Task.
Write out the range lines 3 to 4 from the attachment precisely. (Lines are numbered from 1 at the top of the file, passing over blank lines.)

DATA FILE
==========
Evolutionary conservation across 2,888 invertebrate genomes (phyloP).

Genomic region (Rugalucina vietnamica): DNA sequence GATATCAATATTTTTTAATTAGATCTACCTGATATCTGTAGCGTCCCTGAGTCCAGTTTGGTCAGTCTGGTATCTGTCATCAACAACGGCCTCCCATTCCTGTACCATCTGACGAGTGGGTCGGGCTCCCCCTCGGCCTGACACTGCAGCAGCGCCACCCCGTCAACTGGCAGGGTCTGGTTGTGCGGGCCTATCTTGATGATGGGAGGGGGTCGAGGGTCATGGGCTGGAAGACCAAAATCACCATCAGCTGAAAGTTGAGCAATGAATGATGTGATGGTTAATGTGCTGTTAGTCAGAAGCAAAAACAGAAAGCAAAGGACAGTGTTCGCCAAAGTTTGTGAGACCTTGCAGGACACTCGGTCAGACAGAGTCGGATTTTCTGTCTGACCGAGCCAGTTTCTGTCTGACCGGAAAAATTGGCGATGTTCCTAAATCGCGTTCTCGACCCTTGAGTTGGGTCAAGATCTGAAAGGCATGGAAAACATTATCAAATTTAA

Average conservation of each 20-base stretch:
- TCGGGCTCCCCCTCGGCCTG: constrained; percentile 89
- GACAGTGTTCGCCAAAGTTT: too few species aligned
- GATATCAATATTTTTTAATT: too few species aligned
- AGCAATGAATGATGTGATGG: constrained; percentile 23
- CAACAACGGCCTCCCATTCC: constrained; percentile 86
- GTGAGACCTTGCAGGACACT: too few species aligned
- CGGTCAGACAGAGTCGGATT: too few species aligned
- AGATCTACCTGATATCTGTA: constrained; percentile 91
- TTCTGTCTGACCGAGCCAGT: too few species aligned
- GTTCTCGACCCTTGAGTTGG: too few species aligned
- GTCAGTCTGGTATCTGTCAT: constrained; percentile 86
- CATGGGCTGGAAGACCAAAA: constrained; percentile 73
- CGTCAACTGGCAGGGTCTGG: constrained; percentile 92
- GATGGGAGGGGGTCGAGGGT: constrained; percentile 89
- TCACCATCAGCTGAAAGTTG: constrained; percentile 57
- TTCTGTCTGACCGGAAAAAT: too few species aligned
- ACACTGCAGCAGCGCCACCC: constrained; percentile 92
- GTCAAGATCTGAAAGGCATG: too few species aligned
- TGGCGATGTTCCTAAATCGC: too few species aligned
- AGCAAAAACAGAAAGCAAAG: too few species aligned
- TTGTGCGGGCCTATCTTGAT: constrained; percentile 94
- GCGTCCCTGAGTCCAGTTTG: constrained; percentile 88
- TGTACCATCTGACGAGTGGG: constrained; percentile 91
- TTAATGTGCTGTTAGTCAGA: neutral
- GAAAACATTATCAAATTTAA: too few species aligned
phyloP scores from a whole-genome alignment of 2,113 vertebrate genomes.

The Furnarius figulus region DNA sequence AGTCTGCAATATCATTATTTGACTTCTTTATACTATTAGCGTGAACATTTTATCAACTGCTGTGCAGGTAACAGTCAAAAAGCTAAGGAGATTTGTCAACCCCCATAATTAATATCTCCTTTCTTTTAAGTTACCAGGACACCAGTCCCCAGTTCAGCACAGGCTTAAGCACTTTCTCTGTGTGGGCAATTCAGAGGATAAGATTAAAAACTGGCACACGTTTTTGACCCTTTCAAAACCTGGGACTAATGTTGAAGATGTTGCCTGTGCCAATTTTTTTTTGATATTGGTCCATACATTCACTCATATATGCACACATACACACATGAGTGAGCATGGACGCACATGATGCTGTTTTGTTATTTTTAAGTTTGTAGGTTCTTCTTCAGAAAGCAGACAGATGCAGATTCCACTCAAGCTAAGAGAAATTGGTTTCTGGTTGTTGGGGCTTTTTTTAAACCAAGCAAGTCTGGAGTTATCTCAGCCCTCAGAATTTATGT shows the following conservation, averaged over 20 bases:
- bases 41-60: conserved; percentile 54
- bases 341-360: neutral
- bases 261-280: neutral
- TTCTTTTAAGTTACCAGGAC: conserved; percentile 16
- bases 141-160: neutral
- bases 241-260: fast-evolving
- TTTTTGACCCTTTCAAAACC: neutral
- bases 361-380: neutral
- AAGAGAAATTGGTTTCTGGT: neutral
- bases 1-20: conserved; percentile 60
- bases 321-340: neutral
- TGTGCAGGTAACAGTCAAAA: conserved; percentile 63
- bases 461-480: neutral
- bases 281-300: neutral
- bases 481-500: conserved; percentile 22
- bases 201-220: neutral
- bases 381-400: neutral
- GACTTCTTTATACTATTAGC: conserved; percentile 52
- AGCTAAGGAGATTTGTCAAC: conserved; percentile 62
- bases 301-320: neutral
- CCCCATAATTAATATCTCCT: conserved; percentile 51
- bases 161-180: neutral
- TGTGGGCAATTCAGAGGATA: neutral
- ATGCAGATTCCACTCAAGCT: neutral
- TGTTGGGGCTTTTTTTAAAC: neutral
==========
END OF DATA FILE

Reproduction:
Average conservation of each 20-base stretch:
- TCGGGCTCCCCCTCGGCCTG: constrained; percentile 89